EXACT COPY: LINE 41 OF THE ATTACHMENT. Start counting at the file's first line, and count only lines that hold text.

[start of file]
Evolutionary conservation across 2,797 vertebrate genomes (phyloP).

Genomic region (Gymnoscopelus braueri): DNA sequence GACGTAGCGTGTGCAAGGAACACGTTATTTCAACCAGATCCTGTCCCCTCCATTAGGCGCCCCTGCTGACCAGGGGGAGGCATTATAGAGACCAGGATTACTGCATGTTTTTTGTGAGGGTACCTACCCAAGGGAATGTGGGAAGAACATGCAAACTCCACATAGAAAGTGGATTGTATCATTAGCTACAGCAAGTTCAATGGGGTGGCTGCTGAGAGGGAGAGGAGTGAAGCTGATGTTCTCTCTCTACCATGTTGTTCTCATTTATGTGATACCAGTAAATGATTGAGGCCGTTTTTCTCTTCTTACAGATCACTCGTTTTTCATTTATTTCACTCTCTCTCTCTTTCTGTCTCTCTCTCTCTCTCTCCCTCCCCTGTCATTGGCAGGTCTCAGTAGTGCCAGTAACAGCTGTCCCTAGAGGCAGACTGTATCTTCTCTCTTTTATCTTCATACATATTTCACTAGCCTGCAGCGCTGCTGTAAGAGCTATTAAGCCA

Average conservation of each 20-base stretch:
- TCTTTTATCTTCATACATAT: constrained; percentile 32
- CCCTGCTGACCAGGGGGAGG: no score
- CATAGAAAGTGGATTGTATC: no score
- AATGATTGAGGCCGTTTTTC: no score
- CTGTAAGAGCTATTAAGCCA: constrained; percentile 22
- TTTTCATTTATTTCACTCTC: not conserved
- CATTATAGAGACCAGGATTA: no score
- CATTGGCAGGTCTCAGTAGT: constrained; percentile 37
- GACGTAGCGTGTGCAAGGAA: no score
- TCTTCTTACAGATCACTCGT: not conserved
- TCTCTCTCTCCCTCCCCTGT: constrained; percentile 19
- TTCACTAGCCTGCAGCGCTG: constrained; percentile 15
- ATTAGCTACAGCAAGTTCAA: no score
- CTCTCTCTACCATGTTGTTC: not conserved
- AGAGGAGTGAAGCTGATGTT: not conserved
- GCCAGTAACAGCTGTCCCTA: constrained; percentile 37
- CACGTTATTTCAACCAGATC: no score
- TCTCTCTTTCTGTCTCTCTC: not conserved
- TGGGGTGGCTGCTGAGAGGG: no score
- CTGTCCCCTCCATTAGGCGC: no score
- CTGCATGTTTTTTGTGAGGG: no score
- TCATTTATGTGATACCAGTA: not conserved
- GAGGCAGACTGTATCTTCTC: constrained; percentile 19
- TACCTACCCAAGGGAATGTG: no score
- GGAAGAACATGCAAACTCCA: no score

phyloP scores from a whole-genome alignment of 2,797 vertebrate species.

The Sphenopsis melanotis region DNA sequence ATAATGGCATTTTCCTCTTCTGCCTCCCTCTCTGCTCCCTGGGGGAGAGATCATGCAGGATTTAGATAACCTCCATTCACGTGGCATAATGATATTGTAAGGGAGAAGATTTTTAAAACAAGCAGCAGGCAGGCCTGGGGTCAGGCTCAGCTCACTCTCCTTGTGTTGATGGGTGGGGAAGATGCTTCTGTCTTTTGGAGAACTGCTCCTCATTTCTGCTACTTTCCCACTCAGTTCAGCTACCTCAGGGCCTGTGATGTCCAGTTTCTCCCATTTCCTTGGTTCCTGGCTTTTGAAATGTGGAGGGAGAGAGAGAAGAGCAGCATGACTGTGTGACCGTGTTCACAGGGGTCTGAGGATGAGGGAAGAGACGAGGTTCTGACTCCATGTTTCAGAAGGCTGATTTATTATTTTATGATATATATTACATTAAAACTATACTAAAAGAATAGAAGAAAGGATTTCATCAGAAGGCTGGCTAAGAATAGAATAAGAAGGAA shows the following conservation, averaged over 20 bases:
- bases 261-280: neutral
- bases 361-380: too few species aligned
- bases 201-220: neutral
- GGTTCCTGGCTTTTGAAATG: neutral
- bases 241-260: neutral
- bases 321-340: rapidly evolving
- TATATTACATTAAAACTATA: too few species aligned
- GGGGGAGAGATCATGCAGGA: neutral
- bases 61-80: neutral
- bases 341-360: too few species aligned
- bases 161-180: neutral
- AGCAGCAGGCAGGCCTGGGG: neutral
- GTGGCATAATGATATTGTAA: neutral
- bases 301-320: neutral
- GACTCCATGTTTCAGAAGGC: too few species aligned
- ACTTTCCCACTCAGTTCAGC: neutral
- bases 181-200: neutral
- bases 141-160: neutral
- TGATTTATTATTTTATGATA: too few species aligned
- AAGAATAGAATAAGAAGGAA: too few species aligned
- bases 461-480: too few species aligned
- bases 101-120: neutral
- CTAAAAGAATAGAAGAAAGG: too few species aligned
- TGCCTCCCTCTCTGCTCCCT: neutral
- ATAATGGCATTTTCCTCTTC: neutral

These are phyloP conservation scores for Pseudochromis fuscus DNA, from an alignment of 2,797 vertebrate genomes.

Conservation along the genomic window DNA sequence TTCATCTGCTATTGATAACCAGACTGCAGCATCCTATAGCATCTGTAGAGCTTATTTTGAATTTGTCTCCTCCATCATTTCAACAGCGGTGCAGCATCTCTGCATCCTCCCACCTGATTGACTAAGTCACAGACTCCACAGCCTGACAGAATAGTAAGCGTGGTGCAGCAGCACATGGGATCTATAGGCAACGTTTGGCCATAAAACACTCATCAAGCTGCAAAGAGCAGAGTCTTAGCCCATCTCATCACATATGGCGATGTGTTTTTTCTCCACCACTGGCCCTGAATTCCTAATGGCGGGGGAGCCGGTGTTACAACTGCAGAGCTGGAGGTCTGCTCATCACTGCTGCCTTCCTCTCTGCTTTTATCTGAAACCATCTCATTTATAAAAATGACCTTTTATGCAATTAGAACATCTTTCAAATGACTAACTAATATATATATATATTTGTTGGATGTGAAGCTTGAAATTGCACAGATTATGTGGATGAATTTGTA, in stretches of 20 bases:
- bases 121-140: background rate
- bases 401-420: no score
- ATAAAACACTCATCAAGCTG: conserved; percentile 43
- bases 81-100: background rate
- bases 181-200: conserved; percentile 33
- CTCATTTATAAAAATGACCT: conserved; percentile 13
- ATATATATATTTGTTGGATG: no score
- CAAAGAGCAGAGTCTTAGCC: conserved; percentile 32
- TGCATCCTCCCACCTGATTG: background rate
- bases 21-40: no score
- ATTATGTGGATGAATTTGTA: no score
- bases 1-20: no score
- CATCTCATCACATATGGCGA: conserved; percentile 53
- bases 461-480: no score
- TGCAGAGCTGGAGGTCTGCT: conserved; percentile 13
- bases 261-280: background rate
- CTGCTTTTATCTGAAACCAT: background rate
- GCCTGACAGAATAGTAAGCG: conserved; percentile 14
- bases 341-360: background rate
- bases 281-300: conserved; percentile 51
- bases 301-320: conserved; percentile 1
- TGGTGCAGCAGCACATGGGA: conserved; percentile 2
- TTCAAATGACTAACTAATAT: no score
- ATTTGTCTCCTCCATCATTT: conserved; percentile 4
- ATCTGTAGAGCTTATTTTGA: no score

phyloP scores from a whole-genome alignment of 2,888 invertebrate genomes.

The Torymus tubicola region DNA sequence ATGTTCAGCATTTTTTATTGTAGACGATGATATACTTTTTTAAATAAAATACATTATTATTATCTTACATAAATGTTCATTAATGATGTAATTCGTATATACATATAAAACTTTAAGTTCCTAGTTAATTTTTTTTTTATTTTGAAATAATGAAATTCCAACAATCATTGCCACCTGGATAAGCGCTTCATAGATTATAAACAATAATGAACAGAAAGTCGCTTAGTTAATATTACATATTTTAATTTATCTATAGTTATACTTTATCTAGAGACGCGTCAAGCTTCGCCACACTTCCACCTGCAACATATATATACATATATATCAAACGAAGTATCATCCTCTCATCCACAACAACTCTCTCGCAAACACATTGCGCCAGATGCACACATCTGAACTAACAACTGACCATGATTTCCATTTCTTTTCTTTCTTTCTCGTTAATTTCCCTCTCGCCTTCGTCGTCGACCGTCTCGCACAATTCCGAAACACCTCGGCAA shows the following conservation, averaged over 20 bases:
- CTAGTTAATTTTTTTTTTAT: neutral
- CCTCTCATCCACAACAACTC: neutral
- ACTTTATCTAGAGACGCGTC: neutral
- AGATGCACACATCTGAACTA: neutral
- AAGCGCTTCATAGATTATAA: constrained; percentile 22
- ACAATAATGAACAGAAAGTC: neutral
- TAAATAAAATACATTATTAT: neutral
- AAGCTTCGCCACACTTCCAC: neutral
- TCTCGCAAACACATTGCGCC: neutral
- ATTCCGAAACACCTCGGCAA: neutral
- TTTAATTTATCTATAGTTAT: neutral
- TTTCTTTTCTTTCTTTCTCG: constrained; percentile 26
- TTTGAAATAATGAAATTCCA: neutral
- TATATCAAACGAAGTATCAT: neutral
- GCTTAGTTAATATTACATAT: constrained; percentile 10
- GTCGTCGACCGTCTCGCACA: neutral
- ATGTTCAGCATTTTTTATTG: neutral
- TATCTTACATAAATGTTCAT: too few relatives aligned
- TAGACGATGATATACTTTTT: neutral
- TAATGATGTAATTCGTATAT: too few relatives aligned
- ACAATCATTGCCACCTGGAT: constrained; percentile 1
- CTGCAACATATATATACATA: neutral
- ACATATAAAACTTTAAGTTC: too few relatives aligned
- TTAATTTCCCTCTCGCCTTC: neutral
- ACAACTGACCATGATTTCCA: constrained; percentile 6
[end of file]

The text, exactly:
- bases 161-180: neutral